If we were to do a very rough accounting of the impact of introducing UID in PDS system, the following equation would help:

Total Savings = Denying genuine persons their entitlements (A) + Weeding out ghosts(B)

= Error rate * Trials (as described above) + Savings by weeding out ghosts.

For the new PDS linked UID system to work as expected in just form, ideally B should be far greater than A (Let us arbitrarily make up a number here) by 99X. That is for every rupee of savings generated by UID in PDS, 99 Paisa should be from weeding out ghosts and 1 Paisa from denying genuine entitlements. While we already know the error rates as reported by various media reports, what is unknown is number of ghosts as a percentage in PDS, detected by UID. The estimate of ghosts varies wildly, but in some cases like LPG savings, at the least there is consensus about the range [1% – 25%], the difference in the range being attributed to duplicates detected before UID was introduced being conflated with duplicates detected only via UID.

Even if we take the Government Of India numbers as sacrosanct (25% savings via removing duplicates), converting this percentage to actual savings in rupees as the Chief Economic Advisor himself admits is at best a guess estimate and is only suggestive, as quoted below:

“In other words, we made clear that the saving was potential not actual and was conditional on prices and subsidy levels. We did not — and did not intend to — assert that that absolute figure was in fact the actual saving in 2014-15.”

So in summary (B) is debatable and potential, but (A) is real and actual and UID critics are justified in stating that almost all the savings are from exclusion.


Net Savings = Total Savings – Investment in UID

and it should be significantly higher than zero to justify the return on investment. Being a fragile technology (as shown above), it requires constant updates and continuous investment and hence ongoing operational investments (Broken finger print/iris scanners, Biometric updates, Demographic updates are examples of updates required). In short the net savings is not a simple number that can be calculated using standard amortization techniques, but is instead a running number that needs to be updated constantly on a yearly/half-yearly basis. The net investment in UIDAI so far is about INR 8536 crore. If we apply a 10% return on investment and convert this to net present value, it would be about 11,134 Crore.

If a public company’s earnings (Net Savings) were this uncertain, its stock value would be ZERO, as the business model of such company would be to deny its users (Exclusion), services they paid for (taxes).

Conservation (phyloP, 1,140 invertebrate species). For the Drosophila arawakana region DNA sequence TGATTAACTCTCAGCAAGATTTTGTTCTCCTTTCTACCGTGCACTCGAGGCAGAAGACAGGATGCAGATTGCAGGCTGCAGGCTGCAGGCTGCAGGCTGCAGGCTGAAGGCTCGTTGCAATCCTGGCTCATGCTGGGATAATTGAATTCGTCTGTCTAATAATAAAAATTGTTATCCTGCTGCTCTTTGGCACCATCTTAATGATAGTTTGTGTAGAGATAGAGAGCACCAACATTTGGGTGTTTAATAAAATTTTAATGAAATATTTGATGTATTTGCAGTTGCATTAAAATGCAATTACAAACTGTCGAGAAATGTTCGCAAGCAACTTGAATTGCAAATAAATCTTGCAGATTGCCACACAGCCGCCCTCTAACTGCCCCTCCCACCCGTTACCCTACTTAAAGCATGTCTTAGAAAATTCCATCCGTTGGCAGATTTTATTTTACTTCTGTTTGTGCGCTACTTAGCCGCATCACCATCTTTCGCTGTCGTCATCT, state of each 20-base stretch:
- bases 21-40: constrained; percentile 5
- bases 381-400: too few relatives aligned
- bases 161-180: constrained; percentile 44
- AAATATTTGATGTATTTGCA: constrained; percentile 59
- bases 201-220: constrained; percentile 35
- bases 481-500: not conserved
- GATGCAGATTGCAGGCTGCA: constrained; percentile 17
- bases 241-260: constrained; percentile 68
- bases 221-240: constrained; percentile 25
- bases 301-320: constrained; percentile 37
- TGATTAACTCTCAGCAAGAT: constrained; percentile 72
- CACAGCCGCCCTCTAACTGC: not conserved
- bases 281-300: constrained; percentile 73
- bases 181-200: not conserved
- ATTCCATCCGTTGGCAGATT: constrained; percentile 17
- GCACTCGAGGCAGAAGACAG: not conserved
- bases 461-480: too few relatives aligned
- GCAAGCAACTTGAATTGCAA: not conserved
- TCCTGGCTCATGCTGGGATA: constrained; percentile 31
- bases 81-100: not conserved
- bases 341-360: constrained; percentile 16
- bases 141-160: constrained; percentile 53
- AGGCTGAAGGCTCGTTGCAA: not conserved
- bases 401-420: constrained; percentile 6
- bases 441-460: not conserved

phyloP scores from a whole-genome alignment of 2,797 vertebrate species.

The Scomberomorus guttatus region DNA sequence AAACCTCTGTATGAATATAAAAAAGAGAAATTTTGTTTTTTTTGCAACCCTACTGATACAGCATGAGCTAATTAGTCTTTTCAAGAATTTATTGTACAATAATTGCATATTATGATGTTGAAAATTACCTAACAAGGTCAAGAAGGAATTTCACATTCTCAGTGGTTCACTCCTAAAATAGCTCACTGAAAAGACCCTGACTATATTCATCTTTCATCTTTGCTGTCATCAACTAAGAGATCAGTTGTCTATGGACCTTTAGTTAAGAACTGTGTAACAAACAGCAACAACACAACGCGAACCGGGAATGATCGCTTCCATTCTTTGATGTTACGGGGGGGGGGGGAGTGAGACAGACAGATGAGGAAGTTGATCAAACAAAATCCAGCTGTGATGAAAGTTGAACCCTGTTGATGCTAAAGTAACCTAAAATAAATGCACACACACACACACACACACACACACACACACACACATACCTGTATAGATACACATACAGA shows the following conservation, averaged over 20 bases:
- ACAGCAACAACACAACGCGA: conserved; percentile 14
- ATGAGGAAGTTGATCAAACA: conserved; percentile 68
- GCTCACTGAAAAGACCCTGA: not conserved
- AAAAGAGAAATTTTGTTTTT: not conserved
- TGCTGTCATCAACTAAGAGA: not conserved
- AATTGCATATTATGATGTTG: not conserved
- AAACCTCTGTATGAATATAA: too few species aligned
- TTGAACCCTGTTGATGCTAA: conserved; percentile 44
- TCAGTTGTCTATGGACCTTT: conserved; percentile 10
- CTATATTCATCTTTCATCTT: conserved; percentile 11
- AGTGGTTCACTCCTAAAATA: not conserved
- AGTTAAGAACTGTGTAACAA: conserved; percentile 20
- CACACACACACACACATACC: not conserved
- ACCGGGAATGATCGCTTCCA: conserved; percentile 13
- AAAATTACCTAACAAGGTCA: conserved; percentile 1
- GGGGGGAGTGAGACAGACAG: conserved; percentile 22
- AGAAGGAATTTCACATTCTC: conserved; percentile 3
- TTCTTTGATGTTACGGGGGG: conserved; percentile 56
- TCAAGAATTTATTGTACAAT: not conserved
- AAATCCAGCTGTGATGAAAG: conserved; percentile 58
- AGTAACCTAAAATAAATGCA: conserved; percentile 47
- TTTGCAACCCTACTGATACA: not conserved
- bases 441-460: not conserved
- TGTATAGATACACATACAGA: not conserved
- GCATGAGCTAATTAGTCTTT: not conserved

Nandan Nilekani’s Claim 3: Where biometrics doesn’t match, there is OTP as backup.

Response: The latest data from TRAI indicates that rural tele-density is at 52.43%. Note that this data does not indicate the quality of coverage. So when biometric fingerprint verification fails, it means even if the quality of coverage is good, there is a 47% probability that the person may be denied their entitlements. Given that quality of coverage is not good in rural areas, it is quite obvious why people are climbing trees to get their PDS entitlements


Nandan Nilekani’s Claim 4: There are many reasons for that. Sometimes the seeding is not done properly. I know that it works when done properly

Response: The UIDAI system design is flawed.

There is only one real reason for failures, a poorly designed technology which is not good enough for the use case in question. Consider all the things that are required for UID authentication to work very well on the ground level.

  1. Good quality biometric enrollment templates
  2. Mobile Phones
  3. Mobile Phone connectivity
  4. Quality of Coverage
  5. Fingerprint scanners
  6. Iris Scanners as Rajasthan is trying since fingerprint scanners fail often on the field

Every one of the above adds uncertainty to the success rate and getting every one of the above to work, escalates the authentication cost. The problem is not new and every army in the world faces the same set of issues.

The basic principles of system design which works on the field are:

  1. When things are uncertain or unknowable, prefer decentralization.
  2. When things are very certain, knowable and are within limits, prefer centralization.
  3. Uncertainty on the ground requires initiative to solve problems.
  4. Certainty requires co-operation (synchronized attack or defence) with the central command.

If you apply the above principles (which incidentally all armies use), it is obvious that UID technology and system design in the current form is not the correct solution as it is rigid, fragile and only works when there is a lot of certainty about the operational vectors involved. The only solution that will work on the ground, would be an authentication system that is decentralized and is robust (and probably) performs better, as the uncertainties mount. In short, the technology is broken and will not work except on ideal conditions, which will not exist most of the time.


Nandan Nilekani’s Claim 5: To create a billion-plus user platform in less than seven years; to build a system on an investment of a billion dollars; to have a system which can do millions of authentications a day

Response: If the point is about building a company which had 1 Billion users, the difference would not have been starker. Neither Google nor Facebook are champions of privacy concerns and are known to collect information about user behaviour with obtuse, hard to read end user agreements. They also try to sneakily collect more user data via dubious means like Facebook’s “Free Basics” program. But they simply don’t have coercive powers like Government of India does, when it practically ordered all its citizens to get enrolled into UID or forego their benefits.

Comparing UID with Google/Facebook is a textbook example of false equivalence.

As an individual I can choose not to use Google or Facebook and even if I use these tools, have an option of controlling the data they collect about me (to the extent it is obvious). But not having a UID means, it is no longer possible to be a law abiding citizen of india, after the mandatory PAN-UID linkage, notified by GOI. I can be raided, jailed and my employer may actually choose to not credit my salary, if I don’t have a UID, thus depriving me of the basic right to live, even if I am well off and don’t need any government subsidy.

It is difficult to argue with a state that has life and death power over you and holds a (metaphorical) gun to your head and can ruin your life, if you don’t concede.